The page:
You just never know what you’re going to find when you get off the interstate highway and look around a bit. We have found everything from historical sites to the graves of famous people, to oddball attractions we never knew existed, with just a little exploring.
Yesterday was a good example. Just a few blocks from the campground here in Port Orange, Florida we discovered the Sugar Mill Botanical Park, which occupies part of the old Donlawton Plantation, a sugar cane plantation back in the early 1800s. The carefully tended twelve acre gardens are a showplace of beautiful trees and plants.
Paths meander through the property, and it definitely has a semi-tropical feel to it.
But when you come around a curve and meet this fellow, you might think you took a wrong turn somewhere and ended up in Jurassic Park!
There are a number of statues of prehistoric animals like this, all remainders of a 1950s era theme park called Bongoland. The theme park failed, as did the sugar plantation that preceded it a hundred years earlier, but these guys remain.
They are surrounded by iron fences to protect them from kids (and stupid adults) crawling on them. I wouldn’t try it anyway, you never know when they might come to life!
There were only a few other people around and we spent a couple of hours just wandering about the grounds, admiring the many plants and trees and enjoying how nice and peaceful it was.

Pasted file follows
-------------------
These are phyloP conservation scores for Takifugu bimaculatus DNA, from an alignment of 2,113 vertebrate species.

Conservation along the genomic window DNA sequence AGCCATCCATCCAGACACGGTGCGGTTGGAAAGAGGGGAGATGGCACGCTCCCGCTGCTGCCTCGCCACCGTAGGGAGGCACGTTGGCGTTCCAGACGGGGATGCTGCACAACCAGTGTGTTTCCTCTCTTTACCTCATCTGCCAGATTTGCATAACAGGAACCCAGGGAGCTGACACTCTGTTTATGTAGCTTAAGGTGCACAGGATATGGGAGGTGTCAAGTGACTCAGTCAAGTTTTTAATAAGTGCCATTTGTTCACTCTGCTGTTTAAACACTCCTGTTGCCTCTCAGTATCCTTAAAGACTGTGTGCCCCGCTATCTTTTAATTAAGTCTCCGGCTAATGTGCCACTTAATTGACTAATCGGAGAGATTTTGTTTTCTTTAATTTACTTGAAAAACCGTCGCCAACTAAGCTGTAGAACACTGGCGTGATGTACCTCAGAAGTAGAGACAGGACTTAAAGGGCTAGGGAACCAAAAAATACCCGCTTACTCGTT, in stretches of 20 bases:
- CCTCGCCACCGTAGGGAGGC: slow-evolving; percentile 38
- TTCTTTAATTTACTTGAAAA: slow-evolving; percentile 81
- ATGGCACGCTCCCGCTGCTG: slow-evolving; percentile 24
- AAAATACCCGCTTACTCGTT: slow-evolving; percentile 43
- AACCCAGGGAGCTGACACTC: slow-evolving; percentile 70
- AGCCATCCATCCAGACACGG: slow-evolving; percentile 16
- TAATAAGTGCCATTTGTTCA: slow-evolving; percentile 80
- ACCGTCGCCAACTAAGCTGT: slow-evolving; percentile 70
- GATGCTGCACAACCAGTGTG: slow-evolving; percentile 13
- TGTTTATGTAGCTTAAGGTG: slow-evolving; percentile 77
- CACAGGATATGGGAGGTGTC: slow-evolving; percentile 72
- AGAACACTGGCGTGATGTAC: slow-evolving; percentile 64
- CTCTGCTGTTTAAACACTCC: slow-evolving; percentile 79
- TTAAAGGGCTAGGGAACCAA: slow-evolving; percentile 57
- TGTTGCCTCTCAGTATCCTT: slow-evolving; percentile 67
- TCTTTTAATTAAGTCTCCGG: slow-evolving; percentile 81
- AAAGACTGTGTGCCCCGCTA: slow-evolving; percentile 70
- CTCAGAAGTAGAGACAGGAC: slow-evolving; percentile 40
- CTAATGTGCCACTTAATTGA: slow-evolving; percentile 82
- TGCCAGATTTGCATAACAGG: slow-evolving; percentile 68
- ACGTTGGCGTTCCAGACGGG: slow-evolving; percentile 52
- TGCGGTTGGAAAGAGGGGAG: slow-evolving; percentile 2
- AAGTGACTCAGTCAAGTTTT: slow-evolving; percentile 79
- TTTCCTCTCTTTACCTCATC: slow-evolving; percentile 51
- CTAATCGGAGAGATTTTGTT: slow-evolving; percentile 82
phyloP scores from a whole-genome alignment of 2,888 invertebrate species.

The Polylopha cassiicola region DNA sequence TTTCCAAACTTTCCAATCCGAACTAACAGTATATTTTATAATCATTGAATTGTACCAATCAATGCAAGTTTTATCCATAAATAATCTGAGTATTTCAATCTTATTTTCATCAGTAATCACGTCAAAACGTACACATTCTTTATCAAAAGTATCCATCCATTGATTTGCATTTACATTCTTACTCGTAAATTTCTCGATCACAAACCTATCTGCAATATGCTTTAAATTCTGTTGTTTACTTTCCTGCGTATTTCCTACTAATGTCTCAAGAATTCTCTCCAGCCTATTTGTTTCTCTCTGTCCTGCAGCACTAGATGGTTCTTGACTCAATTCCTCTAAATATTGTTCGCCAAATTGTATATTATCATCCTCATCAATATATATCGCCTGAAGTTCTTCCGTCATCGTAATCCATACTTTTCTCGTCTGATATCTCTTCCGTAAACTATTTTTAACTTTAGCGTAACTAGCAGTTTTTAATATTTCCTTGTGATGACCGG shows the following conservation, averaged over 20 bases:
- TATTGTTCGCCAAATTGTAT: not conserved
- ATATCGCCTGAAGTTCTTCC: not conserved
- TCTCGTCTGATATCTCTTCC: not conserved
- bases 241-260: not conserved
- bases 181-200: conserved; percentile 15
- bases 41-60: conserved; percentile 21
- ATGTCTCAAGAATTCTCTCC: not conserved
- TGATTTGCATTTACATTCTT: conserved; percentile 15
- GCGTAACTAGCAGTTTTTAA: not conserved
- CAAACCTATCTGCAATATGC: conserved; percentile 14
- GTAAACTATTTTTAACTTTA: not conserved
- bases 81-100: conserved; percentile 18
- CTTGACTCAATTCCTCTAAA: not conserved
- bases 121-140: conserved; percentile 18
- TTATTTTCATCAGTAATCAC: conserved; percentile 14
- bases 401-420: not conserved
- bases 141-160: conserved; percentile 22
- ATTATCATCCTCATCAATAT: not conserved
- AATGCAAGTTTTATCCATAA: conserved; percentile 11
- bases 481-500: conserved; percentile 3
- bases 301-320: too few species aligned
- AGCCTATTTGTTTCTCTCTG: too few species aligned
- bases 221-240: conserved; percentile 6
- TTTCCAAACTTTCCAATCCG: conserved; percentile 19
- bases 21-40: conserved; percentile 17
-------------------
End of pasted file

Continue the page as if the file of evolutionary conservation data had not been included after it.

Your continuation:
This little guy kept us company for a while.
The mill was burned in an Indian attack back in 1836 during the Second Seminole War, and while the owners tried to rebuild, the setback, combined with the harsh climate and a couple of bad growing seasons in a row, spelled its doom.
Today some of the mill’s ruins still stand, covered by a metal roof and wooden walkway to protect them, while giving visitors access.
This huge machine was the cane crusher, which was used to break down the cane and begin the sugar extraction process. It was hot, hard, dangerous work performed by slaves and hired laborers. It’s sad to think that such a pretty place has such a bad history.
When we left the gardens, we paid a visit to the Ponce Inlet Lighthouse, which was put into service in 1887. Its powerful light could be seen 20 miles out to sea. We will have feature stories on the botanical gardens and the lighthouse in an upcoming issue of the Gypsy Journal.
From there we drove around a little bit, just sightseeing and enjoying being together. Somebody had recommended a restaurant called Aunt Catfish’s on the River, so we decided to try it for dinner. Oh my gosh! I used to think that Dixie Crossroads down in Titusville had the best seafood in the state of Florida, and maybe the whole country. But this place was even better!
I ordered a seafood combo that included fried shrimp, scallops, and alligator and it was absolutely delicious.
Terry had a hard time trying to decide what to have because the menu is so big and it all sounded wonderful. The waitress suggested the catfish and that’s what she ordered, one fillet blackened and the other listed as salt and pepper, along with creamed spinach.
There is also a fixins’ bar with things like cornbread, grits, cinnamon baked apples, and other goodies that comes with each meal. And to top it all off, each meal also comes with a cinnamon roll! We will be going back again while we’re in the area.
I’m not sure what’s on the agenda for today. We may play tourist some more, or we may have a stay-at-home day. It’s nice not having to be somewhere unless we want to be. Yes, life is good!
Thought For The Day – Always remember that you are unique, just like everybody else.